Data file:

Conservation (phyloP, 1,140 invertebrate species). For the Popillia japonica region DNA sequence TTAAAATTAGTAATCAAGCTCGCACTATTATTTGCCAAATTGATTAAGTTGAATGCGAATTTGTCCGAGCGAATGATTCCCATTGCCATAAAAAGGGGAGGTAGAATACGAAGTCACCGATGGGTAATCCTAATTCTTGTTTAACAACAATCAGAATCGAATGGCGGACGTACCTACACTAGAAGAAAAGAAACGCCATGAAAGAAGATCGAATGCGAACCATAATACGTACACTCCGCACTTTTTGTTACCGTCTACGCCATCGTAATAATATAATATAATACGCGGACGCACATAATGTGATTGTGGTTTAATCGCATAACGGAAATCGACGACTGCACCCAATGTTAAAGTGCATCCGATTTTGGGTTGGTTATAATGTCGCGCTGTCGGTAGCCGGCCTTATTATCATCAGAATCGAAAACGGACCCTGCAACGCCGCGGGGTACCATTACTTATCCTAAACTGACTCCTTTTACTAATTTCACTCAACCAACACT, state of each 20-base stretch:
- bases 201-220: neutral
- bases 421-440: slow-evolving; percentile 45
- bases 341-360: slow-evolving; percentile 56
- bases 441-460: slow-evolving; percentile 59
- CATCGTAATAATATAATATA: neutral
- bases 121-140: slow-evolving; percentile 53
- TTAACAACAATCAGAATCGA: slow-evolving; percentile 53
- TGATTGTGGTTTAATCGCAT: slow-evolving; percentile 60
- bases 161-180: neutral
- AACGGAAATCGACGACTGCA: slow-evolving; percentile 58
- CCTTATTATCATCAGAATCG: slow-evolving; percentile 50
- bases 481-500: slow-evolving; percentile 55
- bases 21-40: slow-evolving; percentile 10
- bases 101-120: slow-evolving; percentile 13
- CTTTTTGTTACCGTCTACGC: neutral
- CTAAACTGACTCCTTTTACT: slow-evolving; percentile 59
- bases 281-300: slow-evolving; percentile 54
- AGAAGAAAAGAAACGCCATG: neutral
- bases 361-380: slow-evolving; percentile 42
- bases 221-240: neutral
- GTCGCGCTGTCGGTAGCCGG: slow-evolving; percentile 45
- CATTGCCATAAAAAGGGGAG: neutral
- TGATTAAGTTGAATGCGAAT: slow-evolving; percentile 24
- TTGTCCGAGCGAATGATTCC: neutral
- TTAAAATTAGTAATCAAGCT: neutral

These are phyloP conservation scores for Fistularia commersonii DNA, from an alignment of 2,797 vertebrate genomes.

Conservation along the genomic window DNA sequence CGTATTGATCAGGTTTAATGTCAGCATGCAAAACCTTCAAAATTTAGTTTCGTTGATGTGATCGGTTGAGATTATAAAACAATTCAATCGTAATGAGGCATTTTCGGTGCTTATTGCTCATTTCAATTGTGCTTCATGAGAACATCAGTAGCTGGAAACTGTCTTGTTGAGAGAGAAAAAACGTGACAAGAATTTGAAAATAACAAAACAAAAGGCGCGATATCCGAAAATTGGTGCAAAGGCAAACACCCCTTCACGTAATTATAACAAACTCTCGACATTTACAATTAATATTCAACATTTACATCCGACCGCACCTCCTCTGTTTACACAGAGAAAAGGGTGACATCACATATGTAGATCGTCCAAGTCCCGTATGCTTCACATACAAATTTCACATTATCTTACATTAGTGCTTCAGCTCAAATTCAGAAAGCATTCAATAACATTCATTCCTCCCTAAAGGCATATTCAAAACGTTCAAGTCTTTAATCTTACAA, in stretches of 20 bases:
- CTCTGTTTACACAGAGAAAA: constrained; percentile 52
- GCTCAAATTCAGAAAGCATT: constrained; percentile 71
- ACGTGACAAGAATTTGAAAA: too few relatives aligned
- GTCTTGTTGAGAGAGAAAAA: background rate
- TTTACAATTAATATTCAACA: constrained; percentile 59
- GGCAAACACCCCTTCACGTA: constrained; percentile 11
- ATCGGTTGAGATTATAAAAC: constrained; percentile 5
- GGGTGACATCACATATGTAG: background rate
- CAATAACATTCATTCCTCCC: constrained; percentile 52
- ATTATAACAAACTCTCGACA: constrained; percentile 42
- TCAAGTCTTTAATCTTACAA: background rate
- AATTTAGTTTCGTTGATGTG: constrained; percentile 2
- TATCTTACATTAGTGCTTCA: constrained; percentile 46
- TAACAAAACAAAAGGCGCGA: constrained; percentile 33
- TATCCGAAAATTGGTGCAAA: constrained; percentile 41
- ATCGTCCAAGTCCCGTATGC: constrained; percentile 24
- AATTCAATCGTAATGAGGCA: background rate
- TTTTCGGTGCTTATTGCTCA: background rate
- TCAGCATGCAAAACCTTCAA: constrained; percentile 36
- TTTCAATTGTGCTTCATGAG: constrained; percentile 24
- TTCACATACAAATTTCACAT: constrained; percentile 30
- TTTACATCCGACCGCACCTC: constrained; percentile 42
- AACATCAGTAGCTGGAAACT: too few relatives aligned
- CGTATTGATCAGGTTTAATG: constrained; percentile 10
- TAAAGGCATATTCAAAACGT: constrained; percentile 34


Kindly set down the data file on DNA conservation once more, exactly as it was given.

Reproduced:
Conservation (phyloP, 1,140 invertebrate species). For the Popillia japonica region DNA sequence TTAAAATTAGTAATCAAGCTCGCACTATTATTTGCCAAATTGATTAAGTTGAATGCGAATTTGTCCGAGCGAATGATTCCCATTGCCATAAAAAGGGGAGGTAGAATACGAAGTCACCGATGGGTAATCCTAATTCTTGTTTAACAACAATCAGAATCGAATGGCGGACGTACCTACACTAGAAGAAAAGAAACGCCATGAAAGAAGATCGAATGCGAACCATAATACGTACACTCCGCACTTTTTGTTACCGTCTACGCCATCGTAATAATATAATATAATACGCGGACGCACATAATGTGATTGTGGTTTAATCGCATAACGGAAATCGACGACTGCACCCAATGTTAAAGTGCATCCGATTTTGGGTTGGTTATAATGTCGCGCTGTCGGTAGCCGGCCTTATTATCATCAGAATCGAAAACGGACCCTGCAACGCCGCGGGGTACCATTACTTATCCTAAACTGACTCCTTTTACTAATTTCACTCAACCAACACT, state of each 20-base stretch:
- bases 201-220: neutral
- bases 421-440: slow-evolving; percentile 45
- bases 341-360: slow-evolving; percentile 56
- bases 441-460: slow-evolving; percentile 59
- CATCGTAATAATATAATATA: neutral
- bases 121-140: slow-evolving; percentile 53
- TTAACAACAATCAGAATCGA: slow-evolving; percentile 53
- TGATTGTGGTTTAATCGCAT: slow-evolving; percentile 60
- bases 161-180: neutral
- AACGGAAATCGACGACTGCA: slow-evolving; percentile 58
- CCTTATTATCATCAGAATCG: slow-evolving; percentile 50
- bases 481-500: slow-evolving; percentile 55
- bases 21-40: slow-evolving; percentile 10
- bases 101-120: slow-evolving; percentile 13
- CTTTTTGTTACCGTCTACGC: neutral
- CTAAACTGACTCCTTTTACT: slow-evolving; percentile 59
- bases 281-300: slow-evolving; percentile 54
- AGAAGAAAAGAAACGCCATG: neutral
- bases 361-380: slow-evolving; percentile 42
- bases 221-240: neutral
- GTCGCGCTGTCGGTAGCCGG: slow-evolving; percentile 45
- CATTGCCATAAAAAGGGGAG: neutral
- TGATTAAGTTGAATGCGAAT: slow-evolving; percentile 24
- TTGTCCGAGCGAATGATTCC: neutral
- TTAAAATTAGTAATCAAGCT: neutral

These are phyloP conservation scores for Fistularia commersonii DNA, from an alignment of 2,797 vertebrate genomes.

Conservation along the genomic window DNA sequence CGTATTGATCAGGTTTAATGTCAGCATGCAAAACCTTCAAAATTTAGTTTCGTTGATGTGATCGGTTGAGATTATAAAACAATTCAATCGTAATGAGGCATTTTCGGTGCTTATTGCTCATTTCAATTGTGCTTCATGAGAACATCAGTAGCTGGAAACTGTCTTGTTGAGAGAGAAAAAACGTGACAAGAATTTGAAAATAACAAAACAAAAGGCGCGATATCCGAAAATTGGTGCAAAGGCAAACACCCCTTCACGTAATTATAACAAACTCTCGACATTTACAATTAATATTCAACATTTACATCCGACCGCACCTCCTCTGTTTACACAGAGAAAAGGGTGACATCACATATGTAGATCGTCCAAGTCCCGTATGCTTCACATACAAATTTCACATTATCTTACATTAGTGCTTCAGCTCAAATTCAGAAAGCATTCAATAACATTCATTCCTCCCTAAAGGCATATTCAAAACGTTCAAGTCTTTAATCTTACAA, in stretches of 20 bases:
- CTCTGTTTACACAGAGAAAA: constrained; percentile 52
- GCTCAAATTCAGAAAGCATT: constrained; percentile 71
- ACGTGACAAGAATTTGAAAA: too few relatives aligned
- GTCTTGTTGAGAGAGAAAAA: background rate
- TTTACAATTAATATTCAACA: constrained; percentile 59
- GGCAAACACCCCTTCACGTA: constrained; percentile 11
- ATCGGTTGAGATTATAAAAC: constrained; percentile 5
- GGGTGACATCACATATGTAG: background rate
- CAATAACATTCATTCCTCCC: constrained; percentile 52
- ATTATAACAAACTCTCGACA: constrained; percentile 42
- TCAAGTCTTTAATCTTACAA: background rate
- AATTTAGTTTCGTTGATGTG: constrained; percentile 2
- TATCTTACATTAGTGCTTCA: constrained; percentile 46
- TAACAAAACAAAAGGCGCGA: constrained; percentile 33
- TATCCGAAAATTGGTGCAAA: constrained; percentile 41
- ATCGTCCAAGTCCCGTATGC: constrained; percentile 24
- AATTCAATCGTAATGAGGCA: background rate
- TTTTCGGTGCTTATTGCTCA: background rate
- TCAGCATGCAAAACCTTCAA: constrained; percentile 36
- TTTCAATTGTGCTTCATGAG: constrained; percentile 24
- TTCACATACAAATTTCACAT: constrained; percentile 30
- TTTACATCCGACCGCACCTC: constrained; percentile 42
- AACATCAGTAGCTGGAAACT: too few relatives aligned
- CGTATTGATCAGGTTTAATG: constrained; percentile 10
- TAAAGGCATATTCAAAACGT: constrained; percentile 34